Algebraic Geometry Observation I: Algebraic Varieties

In order to define any algebraic geometry structures (a sheaf, for example), one has to first understand what an algebraic variety is. And thus:

Observation I. It’s damn-near impossible to find someone who gives a straightforward definition of an algebraic variety straight off the bat.

Instead, most authors tend to define an affine algebraic variety – first as the common zero set of a collection \{F_i\}_{i\in I} of complex polynomials in \mathbb{C}^n and later as a “variety that can be embedded in affine space as a Zariski-closed set” (Smith et. al., An Invitation to Algebraic Variety). Then, half a book later or more (it’s on page 144 of the aforementioned book), it’s said that an (abstract) algebraic variety is a topological space with an open cover consisting of sets homeomorphic to affine algebraic varieties which are glued together by so-called transition functions that are morphisms in the category of affine algebraic varieties.

This of course requires knowledge of category theory, the Zariski topology, etc. etc.

As of now, this 30+ minutes of searching has gotten me through about 3/4 of a page in Chris Elliott’s online manuscript concerning D-modules.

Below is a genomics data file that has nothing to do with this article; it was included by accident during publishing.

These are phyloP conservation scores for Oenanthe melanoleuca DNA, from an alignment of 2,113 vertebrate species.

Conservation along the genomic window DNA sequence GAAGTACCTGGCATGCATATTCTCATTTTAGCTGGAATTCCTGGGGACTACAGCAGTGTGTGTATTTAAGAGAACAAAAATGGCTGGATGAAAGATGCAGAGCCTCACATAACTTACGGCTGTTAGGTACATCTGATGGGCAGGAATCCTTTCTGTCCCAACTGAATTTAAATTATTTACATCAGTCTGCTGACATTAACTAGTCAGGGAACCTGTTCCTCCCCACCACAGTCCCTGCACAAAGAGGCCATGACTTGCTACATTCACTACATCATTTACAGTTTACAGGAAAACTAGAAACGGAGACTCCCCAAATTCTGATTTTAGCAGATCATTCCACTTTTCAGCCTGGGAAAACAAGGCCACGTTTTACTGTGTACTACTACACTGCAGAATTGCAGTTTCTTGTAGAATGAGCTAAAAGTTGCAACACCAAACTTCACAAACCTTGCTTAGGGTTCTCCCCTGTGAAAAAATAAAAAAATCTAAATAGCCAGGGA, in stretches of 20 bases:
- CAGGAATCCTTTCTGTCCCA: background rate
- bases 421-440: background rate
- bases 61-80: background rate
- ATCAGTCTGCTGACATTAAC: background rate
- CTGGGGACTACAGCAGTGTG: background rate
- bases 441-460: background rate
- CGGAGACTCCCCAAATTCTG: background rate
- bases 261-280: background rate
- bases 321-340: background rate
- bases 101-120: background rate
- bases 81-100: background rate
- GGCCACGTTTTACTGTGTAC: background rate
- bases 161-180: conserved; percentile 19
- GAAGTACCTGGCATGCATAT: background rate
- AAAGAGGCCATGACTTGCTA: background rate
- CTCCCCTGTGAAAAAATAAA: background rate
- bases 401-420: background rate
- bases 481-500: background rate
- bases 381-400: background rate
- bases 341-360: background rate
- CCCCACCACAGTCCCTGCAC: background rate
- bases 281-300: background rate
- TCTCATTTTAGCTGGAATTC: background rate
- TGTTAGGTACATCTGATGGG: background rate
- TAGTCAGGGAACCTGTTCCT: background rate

le sigh

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Realization

Today was grocery day in the Stover household, which means we basically spent the day driving around, picking up amazing savings due to my wife’s couponing and essentially getting nothing else done whatsoever.

Fortunately, I was able to squeeze in about 30 minutes of math while sitting in the local Target’s snack bar / Starbucks area. In particular, I took some time to read a bit further into my professor’s paper on M-conformal Cliffordian functions, and in so doing, I came to a realization.

The last time I wrote here about that paper, I sketched a small proof of an elementary claim that probably required no proof. As a result of that entry, today has been as complete roller coaster for me.

First, I thought I’d misquoted the definition of a function f:\Omega\to\mathcal{A}_n being monogenic: My original claim was that D_nf=0 for monogenic functions, but today, I miscalculated the partials for an example that led me to believe that \overline{D_n}f=0 was actually the criteria. That’s not correct at all.

Now, I realize what the criteria really is, but at the same time I realize that one small detail of that proof was incorrect. In particular, I combined the summed expressions for f and D_n, respectively, to be a single sum ranging from l=0,\ldots, n instead of a term for u_0 and \partial/\partial x_0, respectively, plus a sum for l=1,\ldots,n. Later, when there were two parameters l,m=0,\ldots,n in the sum, I claimed that l=m implies that e_l^2=-1; this, of course, is false, since e_0 is identified with 1 so that e_0^2=1. On the other hand, with a proper bit of rigor, the proof is still essentially correct.